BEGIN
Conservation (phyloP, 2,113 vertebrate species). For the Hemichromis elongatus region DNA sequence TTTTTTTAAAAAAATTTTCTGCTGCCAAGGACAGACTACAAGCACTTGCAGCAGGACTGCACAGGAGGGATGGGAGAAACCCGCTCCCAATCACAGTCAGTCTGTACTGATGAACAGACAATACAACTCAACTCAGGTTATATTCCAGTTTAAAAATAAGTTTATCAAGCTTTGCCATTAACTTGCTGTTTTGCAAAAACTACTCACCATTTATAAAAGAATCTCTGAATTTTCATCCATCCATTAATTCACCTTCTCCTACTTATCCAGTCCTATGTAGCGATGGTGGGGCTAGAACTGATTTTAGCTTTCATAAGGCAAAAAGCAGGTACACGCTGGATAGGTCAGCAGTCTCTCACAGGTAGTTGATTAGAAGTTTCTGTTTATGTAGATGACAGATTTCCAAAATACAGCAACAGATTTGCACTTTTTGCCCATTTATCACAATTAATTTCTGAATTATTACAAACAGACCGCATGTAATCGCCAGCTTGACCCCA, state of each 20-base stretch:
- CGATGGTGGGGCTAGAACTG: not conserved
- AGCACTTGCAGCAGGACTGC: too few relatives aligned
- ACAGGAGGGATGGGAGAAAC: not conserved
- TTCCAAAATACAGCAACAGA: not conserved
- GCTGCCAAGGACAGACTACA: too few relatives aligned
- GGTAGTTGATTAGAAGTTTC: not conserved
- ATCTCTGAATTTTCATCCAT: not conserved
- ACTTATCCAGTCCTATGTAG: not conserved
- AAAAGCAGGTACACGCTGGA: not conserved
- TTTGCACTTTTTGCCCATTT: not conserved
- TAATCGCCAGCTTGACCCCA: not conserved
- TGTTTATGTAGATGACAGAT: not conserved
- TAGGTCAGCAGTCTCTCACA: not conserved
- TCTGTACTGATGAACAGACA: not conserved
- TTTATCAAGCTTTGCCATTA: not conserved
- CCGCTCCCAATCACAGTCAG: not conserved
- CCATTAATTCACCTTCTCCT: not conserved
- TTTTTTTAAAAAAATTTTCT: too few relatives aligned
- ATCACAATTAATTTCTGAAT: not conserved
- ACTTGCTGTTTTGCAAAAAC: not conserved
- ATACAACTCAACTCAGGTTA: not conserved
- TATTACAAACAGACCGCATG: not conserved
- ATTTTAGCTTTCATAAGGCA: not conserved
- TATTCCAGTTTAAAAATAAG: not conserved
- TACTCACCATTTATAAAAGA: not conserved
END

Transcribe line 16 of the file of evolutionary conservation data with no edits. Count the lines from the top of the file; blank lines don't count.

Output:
- TTTATCAAGCTTTGCCATTA: not conserved